Sustainability is a priority. Unused food products will be composted. Heat tolerant vegetables are preferred and transportation routes are fuel efficient. Old structures and plant materials are repurposed into components of new construction or utilized in a non-traditional manner in the facility. Water conservation is key to how Green on Purpose operates its agriculture processes.
Indigenous culture is anchored in nature. The connection of animals and narratives from the past is the thread that weaves through Masek’s scholarship and work in the community.
“In our modern world of computers, smartphones, and sub-atomic particle theories we seem to be more enamored with virtual reality than getting our hands dirty or having earth between our toes,” says Masek. “We have food deserts existing within our modern cities yet most everyone has a cell phone. The crossover to me is how to use the Indigenous knowledge that can be derived from the past—something that can be synthesized by reading and interpreting these stories then using that insight to see how one can engage in a different approach in solving food security using locally grown food. The Hohokam did it a thousand years ago. Why can’t a version of that work now?”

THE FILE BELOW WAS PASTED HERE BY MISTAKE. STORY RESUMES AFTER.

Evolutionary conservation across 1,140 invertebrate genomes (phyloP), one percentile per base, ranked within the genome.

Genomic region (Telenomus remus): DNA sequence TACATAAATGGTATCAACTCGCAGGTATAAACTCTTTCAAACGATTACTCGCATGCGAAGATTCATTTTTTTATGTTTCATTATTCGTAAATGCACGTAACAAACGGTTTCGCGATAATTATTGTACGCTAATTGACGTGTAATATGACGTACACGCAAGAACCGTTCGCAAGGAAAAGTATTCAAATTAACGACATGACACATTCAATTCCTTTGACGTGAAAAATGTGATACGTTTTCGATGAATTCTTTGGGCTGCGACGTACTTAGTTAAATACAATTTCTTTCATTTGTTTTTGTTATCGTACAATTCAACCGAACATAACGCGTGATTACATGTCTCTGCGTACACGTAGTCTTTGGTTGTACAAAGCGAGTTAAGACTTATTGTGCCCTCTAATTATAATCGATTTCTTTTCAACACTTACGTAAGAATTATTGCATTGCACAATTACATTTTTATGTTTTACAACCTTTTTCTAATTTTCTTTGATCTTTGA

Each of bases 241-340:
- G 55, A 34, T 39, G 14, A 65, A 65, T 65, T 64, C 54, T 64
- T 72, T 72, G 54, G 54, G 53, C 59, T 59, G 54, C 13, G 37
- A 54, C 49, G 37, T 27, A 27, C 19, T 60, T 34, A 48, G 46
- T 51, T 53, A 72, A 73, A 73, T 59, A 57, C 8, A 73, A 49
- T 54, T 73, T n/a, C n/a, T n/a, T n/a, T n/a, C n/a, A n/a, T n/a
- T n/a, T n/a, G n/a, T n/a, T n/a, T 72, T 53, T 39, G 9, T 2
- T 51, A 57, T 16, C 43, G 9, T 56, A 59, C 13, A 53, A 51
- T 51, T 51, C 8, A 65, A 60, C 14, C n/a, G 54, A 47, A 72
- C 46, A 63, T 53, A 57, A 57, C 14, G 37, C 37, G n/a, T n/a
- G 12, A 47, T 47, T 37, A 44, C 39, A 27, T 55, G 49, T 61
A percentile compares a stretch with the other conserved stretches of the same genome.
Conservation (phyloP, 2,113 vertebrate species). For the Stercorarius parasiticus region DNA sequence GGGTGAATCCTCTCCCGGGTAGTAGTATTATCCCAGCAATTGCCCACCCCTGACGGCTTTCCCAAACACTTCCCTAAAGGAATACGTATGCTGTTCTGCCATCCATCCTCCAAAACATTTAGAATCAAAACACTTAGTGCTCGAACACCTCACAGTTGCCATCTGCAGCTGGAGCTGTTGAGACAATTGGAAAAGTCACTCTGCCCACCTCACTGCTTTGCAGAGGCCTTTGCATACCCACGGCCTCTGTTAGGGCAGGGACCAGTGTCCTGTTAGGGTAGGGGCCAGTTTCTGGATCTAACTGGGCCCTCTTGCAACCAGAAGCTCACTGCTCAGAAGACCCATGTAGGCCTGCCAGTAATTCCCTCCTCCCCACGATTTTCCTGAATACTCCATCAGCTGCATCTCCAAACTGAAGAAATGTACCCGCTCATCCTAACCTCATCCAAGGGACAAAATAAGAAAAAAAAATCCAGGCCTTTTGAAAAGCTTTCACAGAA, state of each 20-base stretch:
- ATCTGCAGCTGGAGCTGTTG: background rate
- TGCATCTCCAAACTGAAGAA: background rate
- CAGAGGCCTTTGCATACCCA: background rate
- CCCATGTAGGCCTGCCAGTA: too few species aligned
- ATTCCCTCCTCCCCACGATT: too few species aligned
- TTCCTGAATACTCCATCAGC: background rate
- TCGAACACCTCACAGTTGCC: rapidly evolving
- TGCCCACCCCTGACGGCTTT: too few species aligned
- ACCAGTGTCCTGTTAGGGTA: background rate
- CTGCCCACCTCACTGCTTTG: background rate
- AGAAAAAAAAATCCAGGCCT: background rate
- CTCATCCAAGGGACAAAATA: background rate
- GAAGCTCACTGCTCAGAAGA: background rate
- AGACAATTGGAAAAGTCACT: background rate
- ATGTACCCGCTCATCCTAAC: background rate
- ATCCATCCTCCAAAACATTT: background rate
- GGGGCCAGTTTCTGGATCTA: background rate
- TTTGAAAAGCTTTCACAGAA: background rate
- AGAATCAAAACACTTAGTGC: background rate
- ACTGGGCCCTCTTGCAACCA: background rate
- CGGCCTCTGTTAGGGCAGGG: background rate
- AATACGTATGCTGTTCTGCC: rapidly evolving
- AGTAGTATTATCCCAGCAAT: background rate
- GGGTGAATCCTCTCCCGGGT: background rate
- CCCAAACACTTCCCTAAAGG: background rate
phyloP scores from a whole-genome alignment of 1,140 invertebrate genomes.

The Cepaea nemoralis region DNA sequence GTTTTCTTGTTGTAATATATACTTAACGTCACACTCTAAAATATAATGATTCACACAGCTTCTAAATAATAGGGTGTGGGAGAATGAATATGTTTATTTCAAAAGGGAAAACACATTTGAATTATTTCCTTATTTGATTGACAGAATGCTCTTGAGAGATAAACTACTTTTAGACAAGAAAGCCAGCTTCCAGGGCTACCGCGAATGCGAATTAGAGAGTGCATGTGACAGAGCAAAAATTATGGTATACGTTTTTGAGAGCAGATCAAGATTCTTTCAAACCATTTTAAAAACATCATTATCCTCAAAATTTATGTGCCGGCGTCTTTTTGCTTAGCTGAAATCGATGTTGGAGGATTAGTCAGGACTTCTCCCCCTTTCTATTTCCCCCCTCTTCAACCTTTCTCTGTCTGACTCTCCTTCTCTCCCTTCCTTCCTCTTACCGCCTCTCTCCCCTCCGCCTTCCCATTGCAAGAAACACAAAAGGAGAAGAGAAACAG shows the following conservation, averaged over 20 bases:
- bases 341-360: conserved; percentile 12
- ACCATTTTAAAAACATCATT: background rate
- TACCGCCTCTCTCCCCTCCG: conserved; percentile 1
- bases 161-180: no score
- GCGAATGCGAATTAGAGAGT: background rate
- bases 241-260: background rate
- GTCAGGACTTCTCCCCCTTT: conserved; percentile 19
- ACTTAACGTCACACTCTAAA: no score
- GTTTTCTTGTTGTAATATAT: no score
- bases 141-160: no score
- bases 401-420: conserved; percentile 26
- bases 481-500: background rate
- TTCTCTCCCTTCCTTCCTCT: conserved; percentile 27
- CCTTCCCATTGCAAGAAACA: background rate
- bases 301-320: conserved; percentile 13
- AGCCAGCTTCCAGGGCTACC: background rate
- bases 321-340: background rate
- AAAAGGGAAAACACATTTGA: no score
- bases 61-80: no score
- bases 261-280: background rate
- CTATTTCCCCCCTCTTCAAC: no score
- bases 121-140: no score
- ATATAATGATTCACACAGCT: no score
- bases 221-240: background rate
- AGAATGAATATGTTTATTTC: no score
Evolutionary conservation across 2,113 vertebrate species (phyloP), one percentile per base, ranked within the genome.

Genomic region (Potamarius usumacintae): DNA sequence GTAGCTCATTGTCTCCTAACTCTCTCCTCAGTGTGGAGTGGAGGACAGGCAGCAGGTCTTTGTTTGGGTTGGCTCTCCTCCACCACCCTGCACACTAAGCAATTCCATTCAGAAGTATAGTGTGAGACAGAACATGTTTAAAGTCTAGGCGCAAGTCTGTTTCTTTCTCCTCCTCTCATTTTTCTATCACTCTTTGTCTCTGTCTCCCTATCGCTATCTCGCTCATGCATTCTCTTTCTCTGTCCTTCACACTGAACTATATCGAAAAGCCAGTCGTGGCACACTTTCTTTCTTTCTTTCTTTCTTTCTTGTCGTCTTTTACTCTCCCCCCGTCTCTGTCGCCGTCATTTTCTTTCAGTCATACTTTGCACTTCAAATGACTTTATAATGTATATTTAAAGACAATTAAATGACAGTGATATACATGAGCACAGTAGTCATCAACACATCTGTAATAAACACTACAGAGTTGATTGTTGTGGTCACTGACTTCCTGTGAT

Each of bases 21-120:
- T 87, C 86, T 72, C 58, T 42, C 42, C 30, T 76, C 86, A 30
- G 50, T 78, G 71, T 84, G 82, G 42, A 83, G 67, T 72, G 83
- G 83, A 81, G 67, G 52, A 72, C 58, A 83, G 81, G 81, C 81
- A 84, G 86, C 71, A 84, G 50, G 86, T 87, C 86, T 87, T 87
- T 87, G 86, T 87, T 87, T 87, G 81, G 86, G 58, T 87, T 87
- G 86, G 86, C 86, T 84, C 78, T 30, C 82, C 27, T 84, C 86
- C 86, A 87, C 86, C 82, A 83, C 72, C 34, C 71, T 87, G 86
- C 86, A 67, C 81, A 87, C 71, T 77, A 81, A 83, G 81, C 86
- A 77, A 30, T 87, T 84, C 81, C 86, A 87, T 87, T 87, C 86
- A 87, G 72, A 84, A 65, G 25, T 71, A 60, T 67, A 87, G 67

A common criticism of the humanities has been its focus on theoretical instead of practical knowledge, and on its perceived lack of “real-world” applicability. Masek seems able to bridge this virtual gap. “What we are trying to accomplish at Quincea and Green on Purpose does not just touch on all the communities within which they operate, but endeavors to become a laboratory to prove, revise, and then refine how to make positive and tangible changes for the future.”